AAA Northeast honored Rebecca Bowman White and Cathy Andreozzi as Rhode Island Traffic Safety Heroes of the year in 2019 for their work advocating against the dangers of impaired driving.
Rebecca Bowman White
It’s a story Rebecca Bowman White has told time and time again: don’t drink and drive and always wear a seat belt. White knows a tragedy on the road could be just one decision away since she experienced firsthand the consequences of drunken driving. What was supposed to be a normal Friday evening turned out to be life-changing.
On Oct. 29, 1999, White had just celebrated her 14th birthday and was headed to the mall with her mother and best friend when their car was struck from behind by a drunken driver. White was the sole survivor of the crash that killed her mother, Marsha Bowman, and her best friend, Katie DeCubellis. White says she was in a complete state of shock for months following the crash.
It wasn’t until she saw an episode of “The Oprah Winfrey Show” that she was able to find the strength to share her story. Seeing another victim of a drunken driving crash who had forgiven the driver inspired her to do the same, which White says was a defining moment. Since then, White has traveled to schools across New England, sharing her powerful story and guidelines for living a happier life. In 2011, she spoke about the power of forgiveness and how it’s impacted her life on the 20th anniversary special of “The Oprah Winfrey Show.”
Rebecca on Oprah as an ultimate viewer from Rebecca White on Vimeo.
For White, being able to share her story and raise awareness about the dangers of drunk driving is an opportunity to potentially save a life and prevent more crashes from happening. In her presentation, “Five Simple Guidelines,” White discusses her approach to life using five guidelines.
- Free your heart from hatred.
- Don’t stress.
- Laugh so hard you pee your pants.
- Make good choices.
- Take time for what is really important.
“It’s a humbling feeling to be honored by AAA,” White said. “I always say that I have the best job, because I don’t consider it a job. I really feel like this is what I was meant to do, and I enjoy working with and helping the youth to prevent crashes from happening on the road.”
Cathy Andreozzi remembers the day things changed forever. Back in 2003, her daughter, Tori, had a promising future in martial arts and a close group of friends. While walking home from school with her brother, Tori’s life was dramatically altered when she was struck from behind by a drunken driver who fled the scene. While Tori survived, she suffered a severe brain injury that has left her in a minimally conscious state. Since the crash, Andreozzi has been Tori’s primary caretaker and has carried on her daughter’s spirit by starting the Tori Lynn Andreozzi Foundation. The nonprofit organization aims to educate young people on the impact of drugs and alcohol as well as support victims and their families. The foundation recently teamed up with the Herren Project to inform students that drugs are just as big of a risk as alcohol.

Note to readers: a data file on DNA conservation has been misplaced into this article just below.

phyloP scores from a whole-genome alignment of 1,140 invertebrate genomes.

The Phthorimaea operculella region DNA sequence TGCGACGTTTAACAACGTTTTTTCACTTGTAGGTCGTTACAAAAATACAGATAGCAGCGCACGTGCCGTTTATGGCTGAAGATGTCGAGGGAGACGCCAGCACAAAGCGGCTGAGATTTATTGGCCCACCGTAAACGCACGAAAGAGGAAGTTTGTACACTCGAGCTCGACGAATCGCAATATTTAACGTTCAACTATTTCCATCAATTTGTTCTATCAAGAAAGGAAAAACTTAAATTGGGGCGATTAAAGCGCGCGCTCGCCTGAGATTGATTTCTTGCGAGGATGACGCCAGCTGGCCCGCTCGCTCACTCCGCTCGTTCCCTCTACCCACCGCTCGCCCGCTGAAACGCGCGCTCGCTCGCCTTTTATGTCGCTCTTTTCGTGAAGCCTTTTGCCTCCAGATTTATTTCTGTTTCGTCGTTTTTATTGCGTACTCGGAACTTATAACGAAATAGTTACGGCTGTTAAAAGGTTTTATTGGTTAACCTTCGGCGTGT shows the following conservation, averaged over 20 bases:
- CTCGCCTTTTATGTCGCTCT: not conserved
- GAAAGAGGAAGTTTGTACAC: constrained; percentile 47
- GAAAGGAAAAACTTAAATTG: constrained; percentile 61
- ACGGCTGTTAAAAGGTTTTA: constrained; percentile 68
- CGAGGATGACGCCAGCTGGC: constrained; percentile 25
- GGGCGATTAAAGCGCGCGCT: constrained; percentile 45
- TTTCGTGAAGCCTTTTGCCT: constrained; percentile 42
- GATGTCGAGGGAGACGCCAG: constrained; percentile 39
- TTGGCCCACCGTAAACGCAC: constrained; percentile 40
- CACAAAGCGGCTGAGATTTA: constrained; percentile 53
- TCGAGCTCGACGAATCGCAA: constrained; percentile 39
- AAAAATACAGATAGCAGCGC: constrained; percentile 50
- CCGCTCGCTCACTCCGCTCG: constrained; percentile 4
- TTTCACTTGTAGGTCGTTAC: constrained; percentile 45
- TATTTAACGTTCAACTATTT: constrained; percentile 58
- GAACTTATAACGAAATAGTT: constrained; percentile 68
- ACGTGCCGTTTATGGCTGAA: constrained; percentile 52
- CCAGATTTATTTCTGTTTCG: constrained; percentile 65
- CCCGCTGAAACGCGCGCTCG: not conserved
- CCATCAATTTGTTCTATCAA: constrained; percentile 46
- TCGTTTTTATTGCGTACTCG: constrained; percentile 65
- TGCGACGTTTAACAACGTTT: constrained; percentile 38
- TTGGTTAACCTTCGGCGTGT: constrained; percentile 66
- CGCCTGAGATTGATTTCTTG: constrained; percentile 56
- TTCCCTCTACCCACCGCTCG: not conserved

“I’m very grateful to be recognized among an incredible group of passionate people,” Andreozzi said. “It’s our responsibility as individuals to step up and play a part in keeping each other safe.”
Andreozzi has kept her daughter’s schedule busy with activities including wheelchair ballroom dance lessons. She says a big role in Tori’s development has been her visits to the local YMCA where she exercises using a functional electrical stimulation bike. The machine is designed to improve the cardiovascular health of patients with neurological and spinal injuries.
“The FES bike does something for your circulatory system and your soul and it’s changed her life,” Andreozzi said.
To give back for all the FES bike has done for Tori, Andreozzi worked with local partners and played an instrumental role in organizing last year’s second annual Dancing Under the Stars Gala, a dance competition featuring community leaders. During the event, Tori made an appearance on the dance floor as the fundraiser received donations to help toward the purchase of a new FES bike. Andreozzi said the event was one of many ways her daughter is able to show her gratitude for everyone who has supported her before and after the crash.
“It came to me that Tori would want to pay this forward,” she said. “Before the crash, Tori always talked about getting back into dance, and I promised her we would find a way. She always loved giving back, and the fundraiser is one way she is able to do so.”
Both Bowman White’s and Andreozzi’s stories have been featured in the “Ripple Effect,” a digital campaign by the Rhode Island Department of Transportation that shows the tragic consequences of drunken driving. They both believe it’s important to teach kids how to make the right choices in life, especially behind the wheel. White currently works as the program coordinator for Youth Force, a program set up by Rhode Island Department of Transportation where guest speakers meet with students about the dangers of impaired driving.
“It’s great for the families that are involved because they get to see how the youth of Rhode Island cares and are trying to make a difference when it comes to traffic safety,” White said.
Both White and Andreozzi say they will continue to spread awareness about the dangers of impaired driving in honor of their loved ones.
“The crash showed us the worst humanity has to offer, but it also showed us the best in how people can rally together around an individual in need or a common cause for the greater good,” White said. “I’ve met so many compassionate and driven people along the way. Working with young people has given me more hope that the future really is in good hands.”